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Interview with Dr Chris Streather on achieving Smokefree 2030

Interview with Dr Chris Streather, Regional Medical Director for London

Dr Chris Streather, Regional Medical Director for London is fully invested in making the capital Smokefree by 2030 and believes any time devoted to talking about why it is important – and achievable – is beyond worthwhile.

The challenge and taking a biphasic approach

The challenge is to ensure its place as a top public health priority and is not downgraded due to competing demands.

It’s really important to talk about the immediate benefits of giving up – Dr Streather talks of a biphasic approach.

“If smokers give up this winter their chances of having a stroke, heart attack or serious respiratory infection is greatly reduced.

“Tangible results, both physically and financially, would be realised almost straight away. It would also ease the burden on the NHS, with up to a quarter of hospital admissions being tobacco related.”

The second phase in realising a decline in serious disease, such as cancer, will take more time but ultimately Londoners would be healthier and live longer.

You can achieve big audacious goals

In tackling what many would deem impossible, Dr Streather drew parallels with previous public health crises, saying: “People would’ve thought living with HIV and almost eliminating MRSA 20-25 years ago was a pipe dream.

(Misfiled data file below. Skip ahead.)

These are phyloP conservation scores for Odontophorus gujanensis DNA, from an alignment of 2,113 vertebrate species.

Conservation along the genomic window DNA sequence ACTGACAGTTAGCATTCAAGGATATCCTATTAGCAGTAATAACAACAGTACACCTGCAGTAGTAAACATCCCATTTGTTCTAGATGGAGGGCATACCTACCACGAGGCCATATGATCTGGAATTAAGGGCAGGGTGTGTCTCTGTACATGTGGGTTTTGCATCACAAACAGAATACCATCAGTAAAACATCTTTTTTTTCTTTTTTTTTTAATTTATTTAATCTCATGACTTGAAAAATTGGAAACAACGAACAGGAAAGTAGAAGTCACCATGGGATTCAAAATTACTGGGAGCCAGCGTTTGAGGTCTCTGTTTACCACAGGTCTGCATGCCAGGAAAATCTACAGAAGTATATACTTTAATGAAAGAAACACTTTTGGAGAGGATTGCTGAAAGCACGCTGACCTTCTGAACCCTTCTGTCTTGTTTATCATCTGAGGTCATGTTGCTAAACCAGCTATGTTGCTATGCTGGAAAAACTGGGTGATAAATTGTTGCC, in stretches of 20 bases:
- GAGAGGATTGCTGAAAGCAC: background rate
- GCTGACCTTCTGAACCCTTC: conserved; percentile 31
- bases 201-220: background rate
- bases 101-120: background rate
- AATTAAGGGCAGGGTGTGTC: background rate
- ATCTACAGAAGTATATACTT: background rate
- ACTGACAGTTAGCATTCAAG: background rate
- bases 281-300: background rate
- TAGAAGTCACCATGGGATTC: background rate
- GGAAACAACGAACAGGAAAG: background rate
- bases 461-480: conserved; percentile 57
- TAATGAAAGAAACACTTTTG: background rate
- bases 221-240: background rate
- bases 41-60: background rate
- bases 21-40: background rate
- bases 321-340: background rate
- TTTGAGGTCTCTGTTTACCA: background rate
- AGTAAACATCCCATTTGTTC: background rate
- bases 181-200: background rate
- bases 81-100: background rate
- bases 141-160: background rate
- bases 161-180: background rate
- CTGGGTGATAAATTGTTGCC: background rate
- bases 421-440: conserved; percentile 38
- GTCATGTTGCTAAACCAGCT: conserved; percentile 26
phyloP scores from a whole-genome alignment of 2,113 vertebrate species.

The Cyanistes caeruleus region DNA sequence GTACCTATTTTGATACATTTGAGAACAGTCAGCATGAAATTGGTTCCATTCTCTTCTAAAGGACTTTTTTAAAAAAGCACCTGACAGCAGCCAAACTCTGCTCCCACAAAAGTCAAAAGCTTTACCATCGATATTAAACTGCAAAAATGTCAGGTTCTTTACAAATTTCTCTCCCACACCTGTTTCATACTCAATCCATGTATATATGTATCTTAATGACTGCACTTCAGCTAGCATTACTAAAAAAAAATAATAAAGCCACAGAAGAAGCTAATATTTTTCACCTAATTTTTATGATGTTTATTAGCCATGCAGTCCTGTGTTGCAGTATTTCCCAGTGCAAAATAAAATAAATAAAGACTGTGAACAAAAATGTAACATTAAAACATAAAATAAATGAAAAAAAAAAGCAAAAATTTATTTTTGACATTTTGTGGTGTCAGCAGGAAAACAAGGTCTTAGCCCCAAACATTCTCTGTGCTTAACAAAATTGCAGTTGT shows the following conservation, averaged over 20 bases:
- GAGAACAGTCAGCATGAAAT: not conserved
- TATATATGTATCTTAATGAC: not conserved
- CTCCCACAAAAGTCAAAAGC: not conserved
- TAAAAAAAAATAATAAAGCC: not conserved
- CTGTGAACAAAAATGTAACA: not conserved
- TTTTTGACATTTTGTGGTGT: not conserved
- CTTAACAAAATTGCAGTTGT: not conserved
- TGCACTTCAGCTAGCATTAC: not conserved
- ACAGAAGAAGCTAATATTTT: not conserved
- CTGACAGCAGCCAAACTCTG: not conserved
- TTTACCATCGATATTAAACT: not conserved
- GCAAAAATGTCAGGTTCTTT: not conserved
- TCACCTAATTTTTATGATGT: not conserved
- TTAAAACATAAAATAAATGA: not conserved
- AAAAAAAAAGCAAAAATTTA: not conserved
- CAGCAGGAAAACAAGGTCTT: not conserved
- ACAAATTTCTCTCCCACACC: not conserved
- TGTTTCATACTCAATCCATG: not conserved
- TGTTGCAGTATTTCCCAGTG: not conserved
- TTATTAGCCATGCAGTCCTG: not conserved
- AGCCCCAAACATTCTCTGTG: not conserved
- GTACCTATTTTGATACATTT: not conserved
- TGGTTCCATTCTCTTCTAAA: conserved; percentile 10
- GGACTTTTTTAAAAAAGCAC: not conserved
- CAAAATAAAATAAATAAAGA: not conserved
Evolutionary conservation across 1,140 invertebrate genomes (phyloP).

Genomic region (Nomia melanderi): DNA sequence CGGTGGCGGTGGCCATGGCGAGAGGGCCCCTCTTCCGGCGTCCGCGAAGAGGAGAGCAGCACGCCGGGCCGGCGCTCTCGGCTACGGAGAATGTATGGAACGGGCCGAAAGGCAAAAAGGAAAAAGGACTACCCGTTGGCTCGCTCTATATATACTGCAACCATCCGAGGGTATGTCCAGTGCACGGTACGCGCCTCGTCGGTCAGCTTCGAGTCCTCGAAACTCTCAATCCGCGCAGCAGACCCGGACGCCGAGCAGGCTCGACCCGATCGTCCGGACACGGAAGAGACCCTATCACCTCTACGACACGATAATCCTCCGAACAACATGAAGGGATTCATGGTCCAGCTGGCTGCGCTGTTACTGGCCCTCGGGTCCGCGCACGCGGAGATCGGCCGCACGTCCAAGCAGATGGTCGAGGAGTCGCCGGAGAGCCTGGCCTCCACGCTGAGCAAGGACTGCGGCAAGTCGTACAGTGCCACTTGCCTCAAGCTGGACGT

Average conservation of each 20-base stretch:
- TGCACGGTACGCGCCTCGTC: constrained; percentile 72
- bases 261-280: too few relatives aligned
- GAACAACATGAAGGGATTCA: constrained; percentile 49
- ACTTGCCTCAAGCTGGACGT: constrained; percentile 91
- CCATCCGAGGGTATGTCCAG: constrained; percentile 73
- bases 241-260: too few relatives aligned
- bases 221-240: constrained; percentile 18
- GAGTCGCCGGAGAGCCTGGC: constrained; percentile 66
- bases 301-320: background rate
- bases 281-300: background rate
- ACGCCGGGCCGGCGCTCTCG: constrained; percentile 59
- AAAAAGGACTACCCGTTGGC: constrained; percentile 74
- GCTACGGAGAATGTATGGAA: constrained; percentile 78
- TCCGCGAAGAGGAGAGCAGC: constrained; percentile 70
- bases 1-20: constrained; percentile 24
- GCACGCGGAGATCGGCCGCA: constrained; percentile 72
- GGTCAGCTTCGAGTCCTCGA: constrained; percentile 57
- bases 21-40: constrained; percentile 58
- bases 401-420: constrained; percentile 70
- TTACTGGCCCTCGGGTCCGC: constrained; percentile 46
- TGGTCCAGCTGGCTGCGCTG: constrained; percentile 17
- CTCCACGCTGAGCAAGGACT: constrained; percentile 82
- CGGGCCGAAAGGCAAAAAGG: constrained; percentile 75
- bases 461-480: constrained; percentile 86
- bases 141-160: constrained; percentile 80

“You can achieve big audacious goals – it’s the right thing to do for the people we serve.

“Converting the last ten percent is always going to be more difficult.

“We need to work harder to reach people and ‘make every contact count’. Whether a nurse, doctor, physio – whoever sees someone in a clinical setting – they should always take the opportunity to ask if they smoke and put them in touch with support. It takes seconds and being busy is no excuse.”

Maintaining focus on reducing inequalities

“We need a concerted effort in the most deprived populations where smoking prevalence is high and people are sustaining more harm from tobacco.

“We can’t be high handed. We need to relate with communities, get involved with local faith groups, football clubs and similar. This will have more influence than a paternalistic approach.”

It’s all about encouraging quit attempts

“Tackling addiction isn’t easy, but failing is no bad thing, it’s all about trying. The next quit attempt is more likely to lead to success.”

Every existing cigarette smoker should have access to smoking cessation advice. Vapes are unequivocally much less harmful than cigarettes which is why he sees vaping as a ‘bridge to giving up’.

“We’re actively encouraging those struggling with nicotine addiction to switch to vaping – chest infections and lung cancer rates go down straight away.”

Download our Communications Toolkit to help smokers switch to vaping

Vaping is not recommended as a long-term solution but as a step down for cigarette smoking adults only. The more smokers who switch, the closer we are to the panacea of Smokefree 2030.

Dr Streather is confident that the coming together of charities, the voluntary sector, local government, the mayor’s office, public health, and the health service will enable a legacy for London.

In the meantime, he would like to see vanishingly few new starters and to decimate smoking in pregnancy – “do those two things and you’re banking a lot of good for the future”.

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